Tuesday, May 10, 2011

Microsoft Crosses Swords with Cisco

Microsoft surprised many observers today by announcing the acquisition of Skype. By now, I’ve already read at least a dozen articles about this acquisition and since my blogging is extracurricular, I had to wait until the kids were in bed. Therefore, I will try not to repeat what everyone else already said but rather examine the acquisition from a different perspective. I see Skype as a major move in Microsoft’s war on Cisco.

Cisco has been working on unified communications at least since their March 2007 acquisition of Webex. Unified communications (UC) makes a lot of sense for Cisco which had already dominated network communication with its routers and switches. Cisco has also made a lot of progress in Internet telephony or voice over Internet Protocol (VoIP) as we like to call it. And once the human communication such as Webex was added to the picture, unified communication was born.

Skype is a Luxembourg-based company that was founded in 2003, acquired by eBay in October 2005 and Spun off to an investment group in November 2009. Skype is supposedly very profitable and with 170 million users, it is a tremendous asset. Skype has been clearly looking for a buyer since the spin-off and the possible suitors were rumored to be Facebook and Google. But in the end, Microsoft stole the show for a hefty price of $8.5 bln - the largest acquisition they’ve ever made.

The acquisition shows that Microsoft is willing to make big moves to get back at the new generation of competitors - from Facebook to Google and Apple. Microsoft is aggressively pursuing the mobile market with its own Windows Phone operating systems and a dozen or so partnerships with smartphone hardware manufacturers including Nokia who recently bet the farm on Windows Phone. And given that both mobility leaders, Apple and Google, have their own online communication offerings with Apple FaceTime and Google Voice, Microsoft needed to counter.

Skype offers great voice and video communication along with many advanced capabilities such as conferencing, voice mail, etc. But Skype will also give a great boost to Microsoft’s Lync offering. Lync is all about unified communications with capabilities such as presence, instant messaging, Web conferencing, and enterprise voice (VoIP). While some of the capabilities are duplicate between Skype and Lync, the very popular Skype service gives Microsoft a tremendous installed base as it straddles the consumer and the enterprise market which aligns well with Microsoft’s ambitions.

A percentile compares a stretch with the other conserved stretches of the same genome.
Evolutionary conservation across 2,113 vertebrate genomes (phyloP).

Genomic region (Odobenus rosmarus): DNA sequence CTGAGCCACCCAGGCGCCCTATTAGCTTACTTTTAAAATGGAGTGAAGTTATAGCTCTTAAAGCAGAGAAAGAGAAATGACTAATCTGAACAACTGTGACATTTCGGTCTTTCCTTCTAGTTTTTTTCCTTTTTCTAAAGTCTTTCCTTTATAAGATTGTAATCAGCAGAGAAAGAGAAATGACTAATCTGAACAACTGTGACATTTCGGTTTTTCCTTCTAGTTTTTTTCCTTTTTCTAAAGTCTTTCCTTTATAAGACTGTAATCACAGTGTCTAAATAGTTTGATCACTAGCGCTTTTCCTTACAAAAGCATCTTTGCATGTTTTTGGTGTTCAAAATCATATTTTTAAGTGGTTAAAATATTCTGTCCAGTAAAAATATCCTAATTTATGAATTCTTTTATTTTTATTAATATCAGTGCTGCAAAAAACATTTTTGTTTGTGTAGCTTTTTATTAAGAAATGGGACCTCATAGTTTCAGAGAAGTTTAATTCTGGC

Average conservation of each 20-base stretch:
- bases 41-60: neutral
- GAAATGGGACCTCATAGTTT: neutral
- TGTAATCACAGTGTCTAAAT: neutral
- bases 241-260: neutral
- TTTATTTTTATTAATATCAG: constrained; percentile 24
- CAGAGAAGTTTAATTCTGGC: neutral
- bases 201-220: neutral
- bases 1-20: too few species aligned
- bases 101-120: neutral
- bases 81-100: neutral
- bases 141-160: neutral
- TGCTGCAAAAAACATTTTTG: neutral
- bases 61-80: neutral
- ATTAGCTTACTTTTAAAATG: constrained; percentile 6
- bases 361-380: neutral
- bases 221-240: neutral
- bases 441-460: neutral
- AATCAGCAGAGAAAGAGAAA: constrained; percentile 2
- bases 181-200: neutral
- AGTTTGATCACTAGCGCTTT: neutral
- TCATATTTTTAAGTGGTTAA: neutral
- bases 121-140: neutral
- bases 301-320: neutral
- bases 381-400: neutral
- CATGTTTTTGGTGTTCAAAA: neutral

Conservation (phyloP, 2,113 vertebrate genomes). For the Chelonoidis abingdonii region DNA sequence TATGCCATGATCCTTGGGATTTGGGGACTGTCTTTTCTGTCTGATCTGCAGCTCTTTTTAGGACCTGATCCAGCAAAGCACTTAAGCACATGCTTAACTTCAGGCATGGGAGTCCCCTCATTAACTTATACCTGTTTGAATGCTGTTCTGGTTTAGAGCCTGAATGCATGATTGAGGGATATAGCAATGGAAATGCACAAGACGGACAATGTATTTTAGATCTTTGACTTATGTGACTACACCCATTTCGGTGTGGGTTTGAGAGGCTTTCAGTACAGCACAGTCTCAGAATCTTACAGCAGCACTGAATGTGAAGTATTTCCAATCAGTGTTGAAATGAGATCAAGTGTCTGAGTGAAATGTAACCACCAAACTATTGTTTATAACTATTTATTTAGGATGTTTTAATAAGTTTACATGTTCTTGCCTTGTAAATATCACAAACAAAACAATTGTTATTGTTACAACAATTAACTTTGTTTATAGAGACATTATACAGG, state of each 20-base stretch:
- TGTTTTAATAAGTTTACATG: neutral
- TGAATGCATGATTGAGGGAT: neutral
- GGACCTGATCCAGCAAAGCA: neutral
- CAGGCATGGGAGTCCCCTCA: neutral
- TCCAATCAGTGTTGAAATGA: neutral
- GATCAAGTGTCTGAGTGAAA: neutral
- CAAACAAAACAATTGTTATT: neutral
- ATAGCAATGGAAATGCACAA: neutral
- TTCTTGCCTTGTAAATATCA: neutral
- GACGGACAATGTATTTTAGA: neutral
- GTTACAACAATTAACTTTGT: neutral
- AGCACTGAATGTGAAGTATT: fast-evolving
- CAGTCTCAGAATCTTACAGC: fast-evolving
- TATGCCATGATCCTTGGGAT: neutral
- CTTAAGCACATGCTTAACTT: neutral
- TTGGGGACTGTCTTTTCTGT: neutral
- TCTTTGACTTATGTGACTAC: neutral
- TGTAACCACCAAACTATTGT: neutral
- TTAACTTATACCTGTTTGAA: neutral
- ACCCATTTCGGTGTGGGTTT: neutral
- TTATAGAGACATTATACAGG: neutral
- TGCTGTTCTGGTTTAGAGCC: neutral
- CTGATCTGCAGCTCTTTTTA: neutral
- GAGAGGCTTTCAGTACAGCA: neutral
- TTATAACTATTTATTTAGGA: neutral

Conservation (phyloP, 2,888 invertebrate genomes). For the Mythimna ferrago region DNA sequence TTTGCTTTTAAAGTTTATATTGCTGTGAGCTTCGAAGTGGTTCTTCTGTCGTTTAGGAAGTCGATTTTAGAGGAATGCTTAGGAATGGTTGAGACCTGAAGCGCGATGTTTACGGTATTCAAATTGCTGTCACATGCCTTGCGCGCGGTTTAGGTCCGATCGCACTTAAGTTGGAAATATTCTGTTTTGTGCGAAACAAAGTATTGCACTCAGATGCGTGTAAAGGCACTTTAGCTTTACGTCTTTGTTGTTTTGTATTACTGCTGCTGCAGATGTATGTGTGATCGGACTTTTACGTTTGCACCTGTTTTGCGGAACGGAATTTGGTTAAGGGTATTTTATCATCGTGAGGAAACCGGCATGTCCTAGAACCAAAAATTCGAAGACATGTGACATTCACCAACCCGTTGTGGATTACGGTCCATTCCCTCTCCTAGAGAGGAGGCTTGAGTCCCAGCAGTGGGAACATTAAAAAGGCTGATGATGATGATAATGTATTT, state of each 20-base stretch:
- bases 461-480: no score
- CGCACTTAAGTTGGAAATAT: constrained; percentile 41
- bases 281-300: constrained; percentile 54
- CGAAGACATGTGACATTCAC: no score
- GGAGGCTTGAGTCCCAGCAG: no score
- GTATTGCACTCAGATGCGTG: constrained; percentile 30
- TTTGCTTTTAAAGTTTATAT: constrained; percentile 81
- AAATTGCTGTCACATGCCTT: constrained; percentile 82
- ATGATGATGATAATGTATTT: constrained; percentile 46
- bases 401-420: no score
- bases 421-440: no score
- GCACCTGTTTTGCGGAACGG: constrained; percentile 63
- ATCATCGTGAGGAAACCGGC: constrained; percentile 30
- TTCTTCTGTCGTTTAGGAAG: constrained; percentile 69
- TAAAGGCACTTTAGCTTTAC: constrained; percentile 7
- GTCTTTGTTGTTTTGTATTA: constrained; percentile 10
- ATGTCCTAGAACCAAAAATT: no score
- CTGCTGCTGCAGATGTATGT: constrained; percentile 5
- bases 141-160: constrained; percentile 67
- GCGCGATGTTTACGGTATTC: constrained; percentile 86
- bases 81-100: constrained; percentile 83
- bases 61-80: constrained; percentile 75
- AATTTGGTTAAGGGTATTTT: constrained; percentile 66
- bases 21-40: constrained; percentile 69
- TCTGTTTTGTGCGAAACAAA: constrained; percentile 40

A major attraction of Skype for Microsoft must be its reach - it allows calls to non-Skype land-lines and mobile phones and it runs on practically all desktop and mobile operating systems. Contrast that with Apple’s FaceTime which only runs on iOS and Mac and thus faces an uphill adoption battle. Microsoft also needs to convince the carriers to embrace Windows Phone 7 devices and Skype might give them a great leverage or possibly an alternative.

With its focus on Lync and voice, however, Microsoft appears to have declared a war on Cisco. Cisco has been building out its unified communications business for several years with no major competition in sight and with a great leverage provided by its hardware business. Sure, Cisco competed with several unified communications players from Avaya to IBM and Siemens but none of them came even close to Cisco’s breath of offering and market presence. And the fact that all that voice and video traffic may cause customers to upgrade their hardware was an added benefit.

Well, that quiet time may be over now as Cisco found a mighty challenger in Microsoft. The Lync/Skype combination is a strong contender to Cisco’s collaboration and unified communications. Pretty exciting times, if you ask me!


  1. "Skype is supposedly very profitable and with 170 million users ..."

    Very profitable? Don´t think so.

    And how many of the users are active? And how many of those are premium users that actually pay for the service?

  2. I wondered about the profitability myself which is why I used "supposedly" in the sentence. But that's what the CEO apparently said in the press conference: $860 million in 2010 revenue, with 20% growth year over year, $264 million in EBITDA - those aren't bad numbers.

  3. According to http://blogs.ft.com/fttechhub/2011/05/skype-microsoft-liveblog/?catid=163 :

    "Skype is now profitable, ..., after reporting losses of $7m last year."


    170m connected Skype users, growth of 40 per cent year over year – 600,000 new registrations every day. Skype users used over 207bn calling minutes in 2010. Overall revenue has grown 20 per cent year over year."

    And according to http://blogs.ft.com/fttechhub/2011/05/skype-may-be-the-glue-in-microsofts-multimedia-strategy/:

    "In its IPO filing last August, Skype said that it had 560m registered accounts as of last June, with 124m active on a monthly basis. Skype’s commercial problem has been that only 8.1m pay for any extra services, on average. That’s just 6.5 per cent of its active user base, a relatively low number for a “freemium” business (Spotify, for example, claims over 15 per cent of its active users pay for its music service)."

  4. This acquisition goes squarely against Google.

    Did you realize the perfect PR timing stealing the thunder from Google IO.

    Wait for a Facebook/Microsoft Skype announcement ...

    If executed well this may indeed help MSFT to promote Lync (as Skype for the Enterprise ;-) but I doubt this was a major driver.